- Slickdeals Query.
- The number of product offerings is pretty overwhelming, but I find the lightweight hiker sock to be the perfect weight for 99% of the year (basically anything < 100°F). I do everything in these socks.
- I found the sizing to be tricky. My size 12 foot was between sizes but feels much better in the XL than the L. Assuming my experience generalizes, I’d say size up when you’re between sizes.
- A month or two back I picked up 15 more pair from an REI sale, partly in preparation for our family’s backpacking trip, but partly because I wanted to help my family see the light. Mrs FP and a few kids are now sock snobs and will only wear wool socks now.
Walmart Wrangler pants + Solomon Speedcross 5 shoes + Hurley lightweight sun hoodie.
This Month’s Finances
- The good:
- Still employed.
- The bad/abnormal:
- $4,631 in property taxes (2nd half of 2022 tax bill).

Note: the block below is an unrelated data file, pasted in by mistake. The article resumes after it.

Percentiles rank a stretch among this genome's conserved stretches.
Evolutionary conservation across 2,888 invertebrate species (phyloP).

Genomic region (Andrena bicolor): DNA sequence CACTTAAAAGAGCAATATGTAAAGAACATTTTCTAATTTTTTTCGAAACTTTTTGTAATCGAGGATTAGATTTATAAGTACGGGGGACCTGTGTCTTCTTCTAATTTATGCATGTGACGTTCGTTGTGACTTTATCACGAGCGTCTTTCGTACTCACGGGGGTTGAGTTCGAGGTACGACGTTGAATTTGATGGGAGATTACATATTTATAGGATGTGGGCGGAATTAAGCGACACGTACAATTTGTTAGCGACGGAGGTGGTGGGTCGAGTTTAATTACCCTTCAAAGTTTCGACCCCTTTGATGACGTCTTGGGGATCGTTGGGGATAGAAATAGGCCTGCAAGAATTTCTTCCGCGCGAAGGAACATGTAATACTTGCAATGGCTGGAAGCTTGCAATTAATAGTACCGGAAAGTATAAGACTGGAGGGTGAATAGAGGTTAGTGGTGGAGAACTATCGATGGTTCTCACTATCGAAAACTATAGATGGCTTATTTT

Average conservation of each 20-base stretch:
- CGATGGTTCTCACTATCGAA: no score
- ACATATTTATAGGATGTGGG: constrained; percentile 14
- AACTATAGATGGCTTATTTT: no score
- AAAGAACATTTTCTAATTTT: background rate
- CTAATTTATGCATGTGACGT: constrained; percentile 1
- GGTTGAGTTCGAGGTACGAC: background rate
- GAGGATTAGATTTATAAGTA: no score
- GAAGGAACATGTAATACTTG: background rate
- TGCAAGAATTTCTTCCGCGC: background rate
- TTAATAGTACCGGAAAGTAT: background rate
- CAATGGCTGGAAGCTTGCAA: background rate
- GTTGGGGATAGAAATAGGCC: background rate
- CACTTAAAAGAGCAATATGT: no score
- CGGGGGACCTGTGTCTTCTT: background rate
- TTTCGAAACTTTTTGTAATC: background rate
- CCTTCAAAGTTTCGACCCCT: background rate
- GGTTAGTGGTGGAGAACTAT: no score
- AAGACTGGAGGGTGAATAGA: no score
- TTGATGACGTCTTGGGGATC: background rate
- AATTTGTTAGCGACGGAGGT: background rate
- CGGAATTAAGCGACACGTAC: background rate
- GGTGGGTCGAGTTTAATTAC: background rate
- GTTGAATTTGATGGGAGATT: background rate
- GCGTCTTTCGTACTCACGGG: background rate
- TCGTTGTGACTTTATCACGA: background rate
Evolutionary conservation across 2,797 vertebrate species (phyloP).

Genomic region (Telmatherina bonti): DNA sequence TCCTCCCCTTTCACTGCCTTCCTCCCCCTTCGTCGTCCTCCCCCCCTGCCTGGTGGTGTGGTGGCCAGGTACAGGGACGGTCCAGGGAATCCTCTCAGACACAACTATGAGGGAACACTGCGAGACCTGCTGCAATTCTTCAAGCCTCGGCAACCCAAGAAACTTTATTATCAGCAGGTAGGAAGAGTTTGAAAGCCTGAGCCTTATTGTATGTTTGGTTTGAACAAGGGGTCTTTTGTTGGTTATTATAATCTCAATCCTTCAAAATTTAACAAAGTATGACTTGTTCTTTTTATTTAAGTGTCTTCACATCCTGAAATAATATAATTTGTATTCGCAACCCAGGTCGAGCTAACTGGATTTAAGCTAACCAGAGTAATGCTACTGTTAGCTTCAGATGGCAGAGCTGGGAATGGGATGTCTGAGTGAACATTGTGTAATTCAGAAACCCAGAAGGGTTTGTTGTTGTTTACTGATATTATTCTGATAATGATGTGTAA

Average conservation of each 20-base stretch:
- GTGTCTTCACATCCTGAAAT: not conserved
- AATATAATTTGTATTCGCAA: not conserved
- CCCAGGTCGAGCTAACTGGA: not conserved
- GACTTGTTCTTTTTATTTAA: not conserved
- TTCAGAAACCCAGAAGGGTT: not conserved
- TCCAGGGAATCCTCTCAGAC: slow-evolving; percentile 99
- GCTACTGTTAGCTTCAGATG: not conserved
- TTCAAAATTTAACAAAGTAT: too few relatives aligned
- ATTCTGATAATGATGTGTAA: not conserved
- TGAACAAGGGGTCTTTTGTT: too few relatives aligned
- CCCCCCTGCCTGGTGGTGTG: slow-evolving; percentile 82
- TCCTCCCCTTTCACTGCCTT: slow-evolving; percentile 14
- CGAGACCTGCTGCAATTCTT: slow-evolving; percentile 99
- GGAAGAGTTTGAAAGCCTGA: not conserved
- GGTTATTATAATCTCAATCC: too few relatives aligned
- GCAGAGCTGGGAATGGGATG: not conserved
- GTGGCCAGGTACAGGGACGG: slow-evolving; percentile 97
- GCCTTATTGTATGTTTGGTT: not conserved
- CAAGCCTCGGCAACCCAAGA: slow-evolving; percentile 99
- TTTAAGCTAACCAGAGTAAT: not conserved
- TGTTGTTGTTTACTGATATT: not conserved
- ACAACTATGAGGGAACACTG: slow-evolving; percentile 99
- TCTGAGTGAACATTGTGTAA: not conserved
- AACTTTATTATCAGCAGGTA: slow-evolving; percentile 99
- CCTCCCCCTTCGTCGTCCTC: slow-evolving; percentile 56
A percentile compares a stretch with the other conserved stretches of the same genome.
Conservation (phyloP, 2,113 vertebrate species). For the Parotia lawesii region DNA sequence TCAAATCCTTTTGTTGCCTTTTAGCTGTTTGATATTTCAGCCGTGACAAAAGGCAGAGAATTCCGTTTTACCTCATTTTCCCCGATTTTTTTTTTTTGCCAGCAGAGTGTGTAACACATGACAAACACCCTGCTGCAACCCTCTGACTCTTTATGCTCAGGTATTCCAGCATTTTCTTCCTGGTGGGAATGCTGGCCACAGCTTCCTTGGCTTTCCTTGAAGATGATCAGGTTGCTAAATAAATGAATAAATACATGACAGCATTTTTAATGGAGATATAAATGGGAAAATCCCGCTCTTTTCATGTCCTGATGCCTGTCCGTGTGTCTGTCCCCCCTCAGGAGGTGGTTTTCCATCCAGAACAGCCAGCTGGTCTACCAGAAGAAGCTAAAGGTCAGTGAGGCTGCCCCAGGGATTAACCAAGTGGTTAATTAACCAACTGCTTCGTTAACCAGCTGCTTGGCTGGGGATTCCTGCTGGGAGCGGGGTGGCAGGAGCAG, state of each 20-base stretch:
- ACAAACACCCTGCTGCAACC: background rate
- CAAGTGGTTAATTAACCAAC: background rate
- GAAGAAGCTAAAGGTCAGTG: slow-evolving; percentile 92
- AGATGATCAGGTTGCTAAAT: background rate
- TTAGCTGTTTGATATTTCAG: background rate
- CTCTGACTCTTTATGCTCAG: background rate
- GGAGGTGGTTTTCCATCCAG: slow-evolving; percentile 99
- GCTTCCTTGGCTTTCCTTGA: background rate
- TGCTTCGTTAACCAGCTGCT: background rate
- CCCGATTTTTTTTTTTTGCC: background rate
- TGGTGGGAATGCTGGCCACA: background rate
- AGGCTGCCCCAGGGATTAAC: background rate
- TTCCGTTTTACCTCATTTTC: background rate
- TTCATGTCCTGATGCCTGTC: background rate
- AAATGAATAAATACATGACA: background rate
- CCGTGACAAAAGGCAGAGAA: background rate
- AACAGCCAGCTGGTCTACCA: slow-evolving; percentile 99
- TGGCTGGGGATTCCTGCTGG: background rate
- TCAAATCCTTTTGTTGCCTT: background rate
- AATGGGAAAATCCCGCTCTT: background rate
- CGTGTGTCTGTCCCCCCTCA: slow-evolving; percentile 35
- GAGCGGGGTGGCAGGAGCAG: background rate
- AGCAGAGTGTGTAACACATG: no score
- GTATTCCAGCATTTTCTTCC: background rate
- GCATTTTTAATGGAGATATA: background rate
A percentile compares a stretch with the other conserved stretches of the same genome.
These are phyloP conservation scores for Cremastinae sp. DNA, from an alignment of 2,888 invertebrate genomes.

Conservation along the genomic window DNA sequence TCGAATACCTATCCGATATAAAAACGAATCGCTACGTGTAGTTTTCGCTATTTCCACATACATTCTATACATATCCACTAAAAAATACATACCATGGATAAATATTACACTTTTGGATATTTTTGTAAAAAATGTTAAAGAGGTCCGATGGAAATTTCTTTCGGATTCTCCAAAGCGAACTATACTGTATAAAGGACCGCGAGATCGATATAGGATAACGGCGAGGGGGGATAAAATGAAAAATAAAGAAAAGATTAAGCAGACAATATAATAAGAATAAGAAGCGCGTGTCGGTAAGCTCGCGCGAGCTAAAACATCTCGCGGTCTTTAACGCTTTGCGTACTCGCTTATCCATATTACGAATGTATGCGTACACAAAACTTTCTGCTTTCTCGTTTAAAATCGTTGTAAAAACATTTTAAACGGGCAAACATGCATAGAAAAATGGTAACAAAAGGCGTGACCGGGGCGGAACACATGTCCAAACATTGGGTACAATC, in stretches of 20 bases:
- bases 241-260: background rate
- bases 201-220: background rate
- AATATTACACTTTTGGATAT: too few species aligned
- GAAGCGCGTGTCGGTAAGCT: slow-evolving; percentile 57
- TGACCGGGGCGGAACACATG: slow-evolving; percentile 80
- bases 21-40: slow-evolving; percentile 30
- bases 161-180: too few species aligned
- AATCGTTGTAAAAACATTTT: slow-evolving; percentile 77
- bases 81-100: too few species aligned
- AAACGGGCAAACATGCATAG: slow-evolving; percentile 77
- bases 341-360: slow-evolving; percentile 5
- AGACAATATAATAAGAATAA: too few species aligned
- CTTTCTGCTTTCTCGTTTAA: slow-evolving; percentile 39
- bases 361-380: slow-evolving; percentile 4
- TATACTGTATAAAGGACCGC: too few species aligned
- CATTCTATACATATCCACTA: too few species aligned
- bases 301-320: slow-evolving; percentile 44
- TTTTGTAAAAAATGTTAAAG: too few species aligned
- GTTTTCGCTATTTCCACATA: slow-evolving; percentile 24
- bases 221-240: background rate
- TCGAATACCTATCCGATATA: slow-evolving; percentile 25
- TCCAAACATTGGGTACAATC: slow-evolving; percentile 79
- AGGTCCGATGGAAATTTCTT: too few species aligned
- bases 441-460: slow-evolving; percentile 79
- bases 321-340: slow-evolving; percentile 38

- Our 7-year-old LG washing machine gave up the ghost. We paid $91 for a repairmen to come over to our house and diagnose the problem as unfixable. In hindsight, maybe I should have assumed as much and saved the $91? I never know how to handle these situations and always seem to guess incorrectly. The replacement was $965. In the interim, we spent $12 on laundromats. Good riddance to laundromats.
- Our Sienna somehow developed a fuel leak, slowly dripping gas into our garage. Luckily nothing exploded. $400 fix.
- $157 in vet bills (vaccinations, vet consult for itchy dog, drugs for itchy dog).
- Fidelity unambiguously has the best HSA on the market. $0 admin fees + cheap investment options (e.g. FZROX, FZILX, FSKAX, etc).
- I lazily approximate home value as my historical purchase price.
- I have a 15Y mortgage which results in much larger principal payments than a 30Y mortgage. Since principal payments are simply transfers from one pocket (assets) to another (debt reduction), I treat such cash flows as savings.
- ~$0 cell phones described here.
- All expenditures at Costco & Walmart are classified as “Food at home” for simplicity (even if it’s laundry detergent, clothing, medicine, toys, etc).